Charles Hughes II
Franklin Revolver & Rifle holds first-timer event
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FRANKLIN -- It was standing room only -- figuratively and literally -- on Sunday as the Franklin Revolver and Rifle Association held its semi-annual introduction to shooting event for first-timers.
The class filled to capacity in just a couple of days after a notice was published, said Helen Swingle, who coordinated the Sunday class. The class began with an hour of classroom instruction before moving on to the firing range where club members served as mentors, providing their own guns for the first-timers to shoot.
"I wanted to learn," said Paul Cakl, of Vernon, who attended along with his wife, Pearle.
He said he knew some basics, like where the gun is pointed, "but I thought that when you picked up a gun, you automatically put your finger on the trigger. No, you hold outside (the trigger housing) until you're ready to shoot."
Pearle Cakl said she was anxious about shooting but found the afternoon "a fun experience. It wasn't as bad as I expected."
She did admit to having some initial problems with proper sighting.
"I kept both eyes open, instead of squinting one eye and looking down the barrel with the other," she said.
Once her coach explained proper sighting, she said she did much better.
"The first 40 shots, I just fired," she said. "The last 10 were much better."
Overall, she said, "I got 12 on paper."
Her husband said he grew up with very protective parents, noting, "I wasn't allowed to even have a two-wheeler," so the idea of shooting a long gun or hand gun was foreign to him.
Friends however got him to go shooting -- rifles and shotguns -- a couple of times and he then went to hunter safety courses, getting a hunting license.
"But I never went hunting," he said. "I think target shooting is more for me, things like cans, bottles and clays." He said he and his wife expect to get a handgun for themselves.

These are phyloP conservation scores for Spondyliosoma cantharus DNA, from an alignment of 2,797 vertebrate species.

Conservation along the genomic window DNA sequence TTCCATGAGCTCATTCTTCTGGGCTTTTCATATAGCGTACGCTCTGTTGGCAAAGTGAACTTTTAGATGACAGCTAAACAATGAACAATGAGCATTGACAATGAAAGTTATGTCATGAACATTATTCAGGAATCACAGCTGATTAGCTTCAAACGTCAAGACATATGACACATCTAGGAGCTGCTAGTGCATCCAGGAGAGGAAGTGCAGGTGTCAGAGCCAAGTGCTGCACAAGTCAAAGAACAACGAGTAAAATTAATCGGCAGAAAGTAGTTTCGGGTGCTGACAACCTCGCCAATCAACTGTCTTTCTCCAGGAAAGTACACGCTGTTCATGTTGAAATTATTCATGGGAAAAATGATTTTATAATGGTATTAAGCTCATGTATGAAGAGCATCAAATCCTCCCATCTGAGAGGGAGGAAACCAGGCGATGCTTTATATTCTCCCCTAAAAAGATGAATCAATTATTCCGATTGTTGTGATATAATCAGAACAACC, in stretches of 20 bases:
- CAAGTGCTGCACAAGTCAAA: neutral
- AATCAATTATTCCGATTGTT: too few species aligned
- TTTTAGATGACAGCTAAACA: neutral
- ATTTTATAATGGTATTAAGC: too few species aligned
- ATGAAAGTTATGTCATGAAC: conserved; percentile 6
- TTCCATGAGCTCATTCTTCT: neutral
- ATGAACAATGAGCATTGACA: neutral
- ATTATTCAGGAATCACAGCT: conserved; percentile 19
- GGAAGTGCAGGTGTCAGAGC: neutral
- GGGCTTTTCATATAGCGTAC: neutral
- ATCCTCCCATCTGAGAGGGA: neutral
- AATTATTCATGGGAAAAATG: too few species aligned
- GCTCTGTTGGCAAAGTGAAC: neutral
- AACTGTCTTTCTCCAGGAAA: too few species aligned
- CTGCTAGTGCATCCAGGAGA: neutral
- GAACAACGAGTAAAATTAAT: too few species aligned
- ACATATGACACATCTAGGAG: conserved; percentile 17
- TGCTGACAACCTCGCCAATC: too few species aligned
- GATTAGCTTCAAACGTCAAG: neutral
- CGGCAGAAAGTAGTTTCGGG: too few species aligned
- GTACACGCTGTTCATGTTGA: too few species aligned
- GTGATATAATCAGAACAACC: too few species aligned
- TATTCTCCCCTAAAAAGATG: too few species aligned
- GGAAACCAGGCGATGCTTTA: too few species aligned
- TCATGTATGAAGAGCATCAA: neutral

"It's a fairly inexpensive sport," he said. "It really is a lot of fun."
Swingle, who has served as president, vice president and secretary of the club, said the first learn-to-shoot day began more than 20 years ago and was a "gals and guns" day, just for women.
That evolved into two events a year, one ladies-only and the other a mixed group.
Now the two days are both for men and women.
"We get a lot of husbands and wives," she said, "but we also get fathers and daughters, mothers and sons. We've even had grandmothers and grandkids."
The club itself is more than a century old, formed in 1911. The current site was first occupied around 1930 in a former quarry at the intersection of Buckwheat Road and Franklin Avenue and is the last open-air pistol range in New Jersey.
While it's called "open air," the shooting is from a three-sided building that has sound-proofing to muffle the gunfire noise. There is also an overhang to prevent stray bullets from going into the air.
Swingle said currently there are about 150 members of the association, although membership has been as much as 200 individuals.
The club has members from throughout the state and neighboring Pennsylvania and to join requires a thorough interview process, a New Jersey firearms identification card and mandatory membership in the National Rifle Association.
"We have a great bunch of members," she said. "It's a fun group who enjoy the sport."